Mapping of the vagal afferent innervation of the mouse lung

Seol-Hee Kim, Ph.D.
Mayur Patil, Ph.D.
Thomas Taylor-Clark, Ph.D.

Mapping of the vagal afferent innervation of the mouse lung using a combination of viral and genetic approaches to label unique vagal sensory subsets innervating the lung

Updated on January 10, 2023 (Version 1, Revision 1)

Corresponding Contributor:

Thomas Taylor-Clark
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Dataset Overview

Study Purpose: To study lung innervation of vagal sensory afferent nerves.

Data Collection: This dataset provides confocal images of lung sections from TRPV1-cre and Tac1-cre mice following injections into the vagal ganglia with an AAV9 vector (flex-GFP) that expresses the fluorescent protein GFP in a cre-dependent manner. Thus the dataset identifies the specific vagal afferents innervating the lung that express TRPV1 (nociceptors) and Tac1 (peptidergic). In some cases, the lung sections are also stained for E-cadherin, a marker for airway epithelial cells.

Primary Conclusion: Vagal afferents expressing TRPV1 innervate conducting airways and also project to alveolar region, whereas Tac1 expressing afferent nerves tend to only innervate conducting airways.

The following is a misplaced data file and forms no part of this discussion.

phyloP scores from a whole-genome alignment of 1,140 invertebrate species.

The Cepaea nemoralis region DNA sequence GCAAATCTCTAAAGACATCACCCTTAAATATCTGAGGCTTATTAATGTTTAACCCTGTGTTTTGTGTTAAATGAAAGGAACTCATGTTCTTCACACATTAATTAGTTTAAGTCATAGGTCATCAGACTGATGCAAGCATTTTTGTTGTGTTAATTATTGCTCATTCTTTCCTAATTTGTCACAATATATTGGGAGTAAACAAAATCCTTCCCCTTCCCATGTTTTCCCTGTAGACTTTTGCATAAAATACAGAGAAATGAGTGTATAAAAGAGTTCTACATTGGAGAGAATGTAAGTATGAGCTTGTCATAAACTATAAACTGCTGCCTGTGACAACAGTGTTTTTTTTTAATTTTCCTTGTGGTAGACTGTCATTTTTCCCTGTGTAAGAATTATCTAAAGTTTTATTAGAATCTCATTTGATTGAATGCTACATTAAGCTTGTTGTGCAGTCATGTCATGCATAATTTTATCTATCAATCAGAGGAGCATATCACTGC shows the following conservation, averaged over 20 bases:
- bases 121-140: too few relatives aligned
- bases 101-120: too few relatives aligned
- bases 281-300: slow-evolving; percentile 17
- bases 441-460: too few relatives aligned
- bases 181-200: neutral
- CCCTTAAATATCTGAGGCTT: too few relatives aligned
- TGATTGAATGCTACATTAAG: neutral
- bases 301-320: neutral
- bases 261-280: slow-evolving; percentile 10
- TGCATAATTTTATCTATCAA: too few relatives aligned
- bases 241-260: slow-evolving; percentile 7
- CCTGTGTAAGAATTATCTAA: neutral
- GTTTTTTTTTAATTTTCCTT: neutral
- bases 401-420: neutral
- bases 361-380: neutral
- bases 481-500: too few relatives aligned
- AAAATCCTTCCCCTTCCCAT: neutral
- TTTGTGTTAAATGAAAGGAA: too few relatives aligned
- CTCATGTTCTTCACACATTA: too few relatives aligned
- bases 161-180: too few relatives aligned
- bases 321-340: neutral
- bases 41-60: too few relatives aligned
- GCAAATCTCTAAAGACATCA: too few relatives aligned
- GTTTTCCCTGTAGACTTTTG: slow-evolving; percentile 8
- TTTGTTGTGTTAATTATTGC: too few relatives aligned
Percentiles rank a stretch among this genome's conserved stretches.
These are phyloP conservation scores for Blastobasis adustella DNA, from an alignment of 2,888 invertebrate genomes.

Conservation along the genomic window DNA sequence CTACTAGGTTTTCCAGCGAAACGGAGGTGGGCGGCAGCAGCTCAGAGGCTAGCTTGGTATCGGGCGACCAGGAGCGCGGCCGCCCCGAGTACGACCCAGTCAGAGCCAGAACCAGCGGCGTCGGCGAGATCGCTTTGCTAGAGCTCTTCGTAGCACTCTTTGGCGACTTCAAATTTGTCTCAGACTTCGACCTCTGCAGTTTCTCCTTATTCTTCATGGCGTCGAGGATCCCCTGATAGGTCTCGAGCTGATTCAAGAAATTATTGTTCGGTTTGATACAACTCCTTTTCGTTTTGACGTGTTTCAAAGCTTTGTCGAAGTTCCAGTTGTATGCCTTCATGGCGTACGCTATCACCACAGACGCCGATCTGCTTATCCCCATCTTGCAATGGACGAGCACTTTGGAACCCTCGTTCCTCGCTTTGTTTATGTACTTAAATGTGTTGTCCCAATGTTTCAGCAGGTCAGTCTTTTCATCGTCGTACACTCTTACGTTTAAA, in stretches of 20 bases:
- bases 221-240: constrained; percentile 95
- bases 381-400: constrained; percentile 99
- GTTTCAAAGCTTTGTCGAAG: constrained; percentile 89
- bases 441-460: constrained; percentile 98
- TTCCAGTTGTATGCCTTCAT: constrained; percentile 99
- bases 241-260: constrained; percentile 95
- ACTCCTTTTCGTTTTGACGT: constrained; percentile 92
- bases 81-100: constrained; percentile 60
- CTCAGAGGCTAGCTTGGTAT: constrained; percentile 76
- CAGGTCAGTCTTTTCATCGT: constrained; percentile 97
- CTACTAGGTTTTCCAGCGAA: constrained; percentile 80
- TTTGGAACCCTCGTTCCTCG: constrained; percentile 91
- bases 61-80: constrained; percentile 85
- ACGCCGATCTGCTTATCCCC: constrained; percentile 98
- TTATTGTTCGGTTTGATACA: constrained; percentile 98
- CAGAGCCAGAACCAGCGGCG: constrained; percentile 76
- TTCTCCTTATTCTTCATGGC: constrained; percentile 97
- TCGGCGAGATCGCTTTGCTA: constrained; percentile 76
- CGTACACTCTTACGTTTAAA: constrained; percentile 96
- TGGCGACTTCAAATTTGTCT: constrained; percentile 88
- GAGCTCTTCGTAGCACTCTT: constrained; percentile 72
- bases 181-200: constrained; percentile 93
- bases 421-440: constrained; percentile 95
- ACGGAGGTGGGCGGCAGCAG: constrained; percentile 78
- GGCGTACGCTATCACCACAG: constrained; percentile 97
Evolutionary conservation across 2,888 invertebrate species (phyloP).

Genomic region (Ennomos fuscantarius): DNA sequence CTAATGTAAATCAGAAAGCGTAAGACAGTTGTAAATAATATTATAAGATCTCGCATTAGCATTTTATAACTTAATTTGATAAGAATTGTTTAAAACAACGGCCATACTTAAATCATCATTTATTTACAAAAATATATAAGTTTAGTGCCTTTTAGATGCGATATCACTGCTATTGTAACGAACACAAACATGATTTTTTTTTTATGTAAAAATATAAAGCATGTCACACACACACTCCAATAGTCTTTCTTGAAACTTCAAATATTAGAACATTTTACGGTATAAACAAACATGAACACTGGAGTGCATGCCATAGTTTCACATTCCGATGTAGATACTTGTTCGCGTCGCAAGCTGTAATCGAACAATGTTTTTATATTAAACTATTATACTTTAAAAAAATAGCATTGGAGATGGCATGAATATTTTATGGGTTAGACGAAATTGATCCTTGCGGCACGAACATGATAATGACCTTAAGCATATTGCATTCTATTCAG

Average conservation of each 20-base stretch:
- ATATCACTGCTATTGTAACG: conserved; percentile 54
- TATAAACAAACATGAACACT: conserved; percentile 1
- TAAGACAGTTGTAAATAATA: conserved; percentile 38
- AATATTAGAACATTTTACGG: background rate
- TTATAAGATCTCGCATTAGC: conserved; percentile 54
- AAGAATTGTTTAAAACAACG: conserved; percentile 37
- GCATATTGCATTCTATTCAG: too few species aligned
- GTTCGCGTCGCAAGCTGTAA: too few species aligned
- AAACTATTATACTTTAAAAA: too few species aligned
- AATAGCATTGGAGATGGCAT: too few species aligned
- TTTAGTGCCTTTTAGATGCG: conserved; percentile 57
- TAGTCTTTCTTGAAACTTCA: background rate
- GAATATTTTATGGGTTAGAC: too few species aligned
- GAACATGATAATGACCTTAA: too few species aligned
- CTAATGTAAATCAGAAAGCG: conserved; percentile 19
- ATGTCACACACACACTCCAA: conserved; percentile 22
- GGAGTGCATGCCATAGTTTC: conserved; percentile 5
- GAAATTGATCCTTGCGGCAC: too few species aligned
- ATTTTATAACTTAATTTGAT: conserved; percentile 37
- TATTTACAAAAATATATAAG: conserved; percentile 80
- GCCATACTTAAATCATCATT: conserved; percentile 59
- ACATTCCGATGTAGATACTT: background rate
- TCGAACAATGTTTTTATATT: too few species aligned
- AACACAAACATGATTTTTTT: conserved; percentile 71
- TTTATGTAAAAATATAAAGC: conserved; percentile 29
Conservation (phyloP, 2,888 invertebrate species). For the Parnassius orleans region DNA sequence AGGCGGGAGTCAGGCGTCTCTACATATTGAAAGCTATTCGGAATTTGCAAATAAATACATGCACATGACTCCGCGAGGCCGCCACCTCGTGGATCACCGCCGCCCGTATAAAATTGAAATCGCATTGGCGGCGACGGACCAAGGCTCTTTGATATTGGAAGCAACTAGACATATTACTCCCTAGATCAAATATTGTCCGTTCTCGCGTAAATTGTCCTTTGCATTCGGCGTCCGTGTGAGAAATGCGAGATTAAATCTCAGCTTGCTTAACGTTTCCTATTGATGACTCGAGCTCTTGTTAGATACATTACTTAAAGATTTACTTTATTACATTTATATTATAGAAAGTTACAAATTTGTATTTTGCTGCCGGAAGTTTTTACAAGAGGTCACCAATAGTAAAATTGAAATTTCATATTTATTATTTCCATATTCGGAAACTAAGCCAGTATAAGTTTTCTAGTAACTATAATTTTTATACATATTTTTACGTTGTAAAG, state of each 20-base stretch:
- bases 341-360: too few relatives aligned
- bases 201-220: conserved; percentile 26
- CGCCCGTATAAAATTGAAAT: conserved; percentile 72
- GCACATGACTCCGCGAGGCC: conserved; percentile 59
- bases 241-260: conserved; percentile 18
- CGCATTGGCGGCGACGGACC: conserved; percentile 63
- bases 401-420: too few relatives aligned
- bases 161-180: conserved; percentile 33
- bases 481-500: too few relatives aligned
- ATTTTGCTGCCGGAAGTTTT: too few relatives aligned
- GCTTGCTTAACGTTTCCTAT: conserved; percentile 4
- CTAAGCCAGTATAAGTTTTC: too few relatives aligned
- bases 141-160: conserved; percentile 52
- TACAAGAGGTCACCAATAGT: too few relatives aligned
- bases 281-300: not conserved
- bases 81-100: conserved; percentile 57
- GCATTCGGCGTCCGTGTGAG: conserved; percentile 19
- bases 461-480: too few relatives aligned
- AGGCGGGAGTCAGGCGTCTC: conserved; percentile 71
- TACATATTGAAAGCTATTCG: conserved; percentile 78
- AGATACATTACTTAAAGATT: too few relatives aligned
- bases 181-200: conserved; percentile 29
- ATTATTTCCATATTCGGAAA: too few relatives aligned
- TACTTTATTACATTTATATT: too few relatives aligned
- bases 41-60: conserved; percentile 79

Curator's Notes

Experimental Design: AAV9-flex-GFP vectors (RRID:Addgene_51502) were directly injected into anesthetized mice’s sensory ganglia (vagal ganglia and dorsal root ganglia). After four weeks, mice were euthanized and perfused with fixative for lung tissue collection. Mouse lung was then cryosectioned at 80 µm thickness. Lung slices were permeabilized and stained for protein expression using immunohistochemistry. Nonconsecutive entire lung slices were imaged. In many cases, staining of E-Cadherin (RRID:AB_298118), a marker of airway epithelial cell adherens junctions, was used to identify conducting airways from blood vessels. Images were taken with Andor Dragonfly spinning disk confocal microscope equipped with a Zyla 4.2 PLUS sCMOS camera (2048 × 2048 pixels with 6.5-μm pixel size). The pinhole size was 25 μm.

Completeness: This dataset is part of the larger study: Functional mapping of peripheral and central circuits for airway protection and breathing.

Subjects & Samples: Male (n=4) young adult transgenic mice were used in this study.

Primary vs derivative data: Primary data is organized by the subject ID and then sample ID folders. Each folder contains .ims files; Z-stacked multi-tile images stitched using either Fusion software or Imaris Stitcher and further processed using Imaris software. Derivative image data (JPEG2000 and OME-TIFF) was derived from primary images (.ims). Primary images were converted with 20:1 compression to JPEG2000 (.jpx) by MBF Bioscience for web streaming and visualization on the SPARC Data Portal.


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Publishing history

January 7, 2023
Originally Published
January 10, 2023 (Version 1)
Last Updated

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